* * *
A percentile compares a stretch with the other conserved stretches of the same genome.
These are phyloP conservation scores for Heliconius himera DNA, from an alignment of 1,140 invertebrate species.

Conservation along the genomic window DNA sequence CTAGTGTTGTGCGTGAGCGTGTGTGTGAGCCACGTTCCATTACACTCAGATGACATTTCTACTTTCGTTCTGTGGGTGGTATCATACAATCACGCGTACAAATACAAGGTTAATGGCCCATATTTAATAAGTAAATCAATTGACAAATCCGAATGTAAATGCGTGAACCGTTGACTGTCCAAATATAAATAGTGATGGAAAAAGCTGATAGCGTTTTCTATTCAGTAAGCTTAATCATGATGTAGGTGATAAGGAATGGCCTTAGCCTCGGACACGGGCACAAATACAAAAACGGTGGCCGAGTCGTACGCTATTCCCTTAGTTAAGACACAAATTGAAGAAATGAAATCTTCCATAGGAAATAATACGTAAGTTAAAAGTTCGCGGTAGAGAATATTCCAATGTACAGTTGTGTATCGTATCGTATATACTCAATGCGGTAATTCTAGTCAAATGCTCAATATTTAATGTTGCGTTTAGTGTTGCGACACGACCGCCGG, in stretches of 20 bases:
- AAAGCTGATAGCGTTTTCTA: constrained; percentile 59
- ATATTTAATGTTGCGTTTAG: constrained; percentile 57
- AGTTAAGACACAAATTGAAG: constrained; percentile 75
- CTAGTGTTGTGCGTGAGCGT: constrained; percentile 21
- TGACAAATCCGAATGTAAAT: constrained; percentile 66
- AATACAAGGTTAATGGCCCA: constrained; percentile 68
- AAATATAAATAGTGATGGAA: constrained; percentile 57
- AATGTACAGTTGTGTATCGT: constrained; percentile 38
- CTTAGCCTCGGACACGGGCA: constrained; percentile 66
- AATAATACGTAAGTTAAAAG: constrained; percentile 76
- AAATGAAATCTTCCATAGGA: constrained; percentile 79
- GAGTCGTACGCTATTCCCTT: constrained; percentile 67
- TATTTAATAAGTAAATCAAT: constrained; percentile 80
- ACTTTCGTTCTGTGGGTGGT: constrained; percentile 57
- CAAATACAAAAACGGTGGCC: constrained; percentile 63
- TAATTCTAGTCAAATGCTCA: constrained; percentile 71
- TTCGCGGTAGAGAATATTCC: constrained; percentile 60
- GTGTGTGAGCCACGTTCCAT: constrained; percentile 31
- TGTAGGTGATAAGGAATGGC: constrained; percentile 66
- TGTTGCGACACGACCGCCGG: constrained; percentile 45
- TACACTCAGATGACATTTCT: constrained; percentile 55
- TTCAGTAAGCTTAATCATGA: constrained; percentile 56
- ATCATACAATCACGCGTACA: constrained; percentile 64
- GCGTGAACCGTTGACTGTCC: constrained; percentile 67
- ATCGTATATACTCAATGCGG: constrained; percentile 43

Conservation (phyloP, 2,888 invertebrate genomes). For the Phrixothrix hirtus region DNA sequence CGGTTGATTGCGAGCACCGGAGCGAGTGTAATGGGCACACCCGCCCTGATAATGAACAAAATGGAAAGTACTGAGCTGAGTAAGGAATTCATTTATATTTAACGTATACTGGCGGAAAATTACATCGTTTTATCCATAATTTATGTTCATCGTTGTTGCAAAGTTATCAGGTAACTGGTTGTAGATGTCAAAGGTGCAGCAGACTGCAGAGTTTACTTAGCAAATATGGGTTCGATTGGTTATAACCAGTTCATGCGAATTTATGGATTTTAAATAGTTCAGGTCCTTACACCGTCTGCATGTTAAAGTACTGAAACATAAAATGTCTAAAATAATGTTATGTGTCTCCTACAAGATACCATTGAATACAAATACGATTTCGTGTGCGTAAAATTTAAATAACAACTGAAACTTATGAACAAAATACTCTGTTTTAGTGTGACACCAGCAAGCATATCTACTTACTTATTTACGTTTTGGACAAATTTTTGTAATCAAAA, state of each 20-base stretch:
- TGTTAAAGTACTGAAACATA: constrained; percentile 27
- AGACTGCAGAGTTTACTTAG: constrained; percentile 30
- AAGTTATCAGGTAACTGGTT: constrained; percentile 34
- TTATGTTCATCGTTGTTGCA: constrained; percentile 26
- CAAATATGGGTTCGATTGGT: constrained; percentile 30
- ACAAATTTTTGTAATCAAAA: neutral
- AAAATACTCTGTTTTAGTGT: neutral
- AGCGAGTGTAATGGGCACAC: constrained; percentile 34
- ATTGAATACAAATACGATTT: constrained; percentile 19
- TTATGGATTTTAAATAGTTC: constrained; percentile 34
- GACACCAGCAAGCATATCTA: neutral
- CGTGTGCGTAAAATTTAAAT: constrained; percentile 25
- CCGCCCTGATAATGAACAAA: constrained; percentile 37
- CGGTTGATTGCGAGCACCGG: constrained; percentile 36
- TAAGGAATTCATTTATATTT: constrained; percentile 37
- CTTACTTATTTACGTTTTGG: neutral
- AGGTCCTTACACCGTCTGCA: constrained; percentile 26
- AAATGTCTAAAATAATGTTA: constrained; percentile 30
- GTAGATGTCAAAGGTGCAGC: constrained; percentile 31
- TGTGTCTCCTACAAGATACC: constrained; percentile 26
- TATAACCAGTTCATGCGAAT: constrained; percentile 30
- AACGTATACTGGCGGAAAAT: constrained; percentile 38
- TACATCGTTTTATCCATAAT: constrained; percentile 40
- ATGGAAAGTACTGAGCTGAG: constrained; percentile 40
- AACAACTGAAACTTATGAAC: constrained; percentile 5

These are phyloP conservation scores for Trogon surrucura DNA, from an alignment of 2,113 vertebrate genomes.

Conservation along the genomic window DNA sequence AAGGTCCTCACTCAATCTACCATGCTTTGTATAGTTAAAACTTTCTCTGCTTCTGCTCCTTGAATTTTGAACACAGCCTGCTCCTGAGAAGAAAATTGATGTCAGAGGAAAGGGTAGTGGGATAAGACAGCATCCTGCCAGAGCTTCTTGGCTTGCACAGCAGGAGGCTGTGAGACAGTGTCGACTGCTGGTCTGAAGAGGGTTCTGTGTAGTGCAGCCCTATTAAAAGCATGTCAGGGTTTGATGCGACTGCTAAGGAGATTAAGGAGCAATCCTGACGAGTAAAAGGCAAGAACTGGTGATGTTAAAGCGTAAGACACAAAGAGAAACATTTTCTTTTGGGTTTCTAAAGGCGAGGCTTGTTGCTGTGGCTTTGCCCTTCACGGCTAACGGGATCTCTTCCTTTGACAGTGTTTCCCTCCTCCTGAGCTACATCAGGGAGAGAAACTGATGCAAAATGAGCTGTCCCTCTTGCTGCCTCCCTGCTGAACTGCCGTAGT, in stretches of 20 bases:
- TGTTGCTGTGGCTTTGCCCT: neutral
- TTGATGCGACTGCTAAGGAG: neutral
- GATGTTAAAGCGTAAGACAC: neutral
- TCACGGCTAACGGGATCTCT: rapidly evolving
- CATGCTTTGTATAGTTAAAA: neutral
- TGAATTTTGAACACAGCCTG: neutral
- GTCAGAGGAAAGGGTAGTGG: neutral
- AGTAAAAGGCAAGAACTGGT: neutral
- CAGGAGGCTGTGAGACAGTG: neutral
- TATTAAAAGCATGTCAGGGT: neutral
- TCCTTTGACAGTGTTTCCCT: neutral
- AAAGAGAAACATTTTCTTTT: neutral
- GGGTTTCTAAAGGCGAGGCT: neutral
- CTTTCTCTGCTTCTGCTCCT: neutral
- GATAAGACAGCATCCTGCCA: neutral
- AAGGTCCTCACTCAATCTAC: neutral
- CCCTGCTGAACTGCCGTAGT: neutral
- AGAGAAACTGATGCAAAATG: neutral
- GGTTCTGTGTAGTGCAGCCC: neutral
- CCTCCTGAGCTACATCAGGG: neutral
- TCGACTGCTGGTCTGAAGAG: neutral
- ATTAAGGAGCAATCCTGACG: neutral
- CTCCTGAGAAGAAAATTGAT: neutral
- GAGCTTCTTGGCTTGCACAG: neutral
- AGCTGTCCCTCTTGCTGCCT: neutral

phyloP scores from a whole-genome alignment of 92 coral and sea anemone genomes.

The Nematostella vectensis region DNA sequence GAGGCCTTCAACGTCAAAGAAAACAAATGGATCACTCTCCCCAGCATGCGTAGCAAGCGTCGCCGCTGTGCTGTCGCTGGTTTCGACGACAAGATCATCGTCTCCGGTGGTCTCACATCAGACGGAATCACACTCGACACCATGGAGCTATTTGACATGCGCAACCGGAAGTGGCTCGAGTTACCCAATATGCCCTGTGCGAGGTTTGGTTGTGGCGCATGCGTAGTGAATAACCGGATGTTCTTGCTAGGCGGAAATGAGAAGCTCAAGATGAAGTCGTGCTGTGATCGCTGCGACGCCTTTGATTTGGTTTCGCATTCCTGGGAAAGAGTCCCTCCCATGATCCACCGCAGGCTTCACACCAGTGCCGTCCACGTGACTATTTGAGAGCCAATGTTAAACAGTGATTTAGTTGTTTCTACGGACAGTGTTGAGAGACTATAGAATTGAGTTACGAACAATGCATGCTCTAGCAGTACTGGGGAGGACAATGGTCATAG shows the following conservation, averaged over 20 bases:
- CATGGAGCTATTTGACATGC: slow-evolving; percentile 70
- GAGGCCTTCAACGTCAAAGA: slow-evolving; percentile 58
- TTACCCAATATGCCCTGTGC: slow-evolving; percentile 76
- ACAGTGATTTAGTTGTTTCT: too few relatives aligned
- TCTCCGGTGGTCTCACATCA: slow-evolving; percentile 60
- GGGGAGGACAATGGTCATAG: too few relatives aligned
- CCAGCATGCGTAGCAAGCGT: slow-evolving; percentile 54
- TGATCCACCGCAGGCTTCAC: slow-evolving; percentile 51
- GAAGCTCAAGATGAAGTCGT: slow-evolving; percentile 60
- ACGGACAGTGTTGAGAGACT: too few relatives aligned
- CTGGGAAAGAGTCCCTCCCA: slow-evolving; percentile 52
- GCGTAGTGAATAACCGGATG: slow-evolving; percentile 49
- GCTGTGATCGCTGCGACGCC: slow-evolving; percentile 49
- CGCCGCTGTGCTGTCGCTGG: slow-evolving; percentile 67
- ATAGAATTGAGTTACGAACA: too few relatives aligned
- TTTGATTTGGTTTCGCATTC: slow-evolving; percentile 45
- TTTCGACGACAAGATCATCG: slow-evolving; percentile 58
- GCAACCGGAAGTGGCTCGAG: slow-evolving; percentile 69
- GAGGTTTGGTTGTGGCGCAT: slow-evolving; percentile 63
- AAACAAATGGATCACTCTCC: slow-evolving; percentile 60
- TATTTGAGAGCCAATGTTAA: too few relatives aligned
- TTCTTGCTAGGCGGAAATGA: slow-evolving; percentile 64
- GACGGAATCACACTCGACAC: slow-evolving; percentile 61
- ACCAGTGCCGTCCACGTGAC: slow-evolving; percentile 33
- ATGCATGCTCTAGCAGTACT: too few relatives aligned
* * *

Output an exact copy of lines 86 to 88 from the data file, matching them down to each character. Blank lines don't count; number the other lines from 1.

- TTACCCAATATGCCCTGTGC: slow-evolving; percentile 76
- ACAGTGATTTAGTTGTTTCT: too few relatives aligned
- TCTCCGGTGGTCTCACATCA: slow-evolving; percentile 60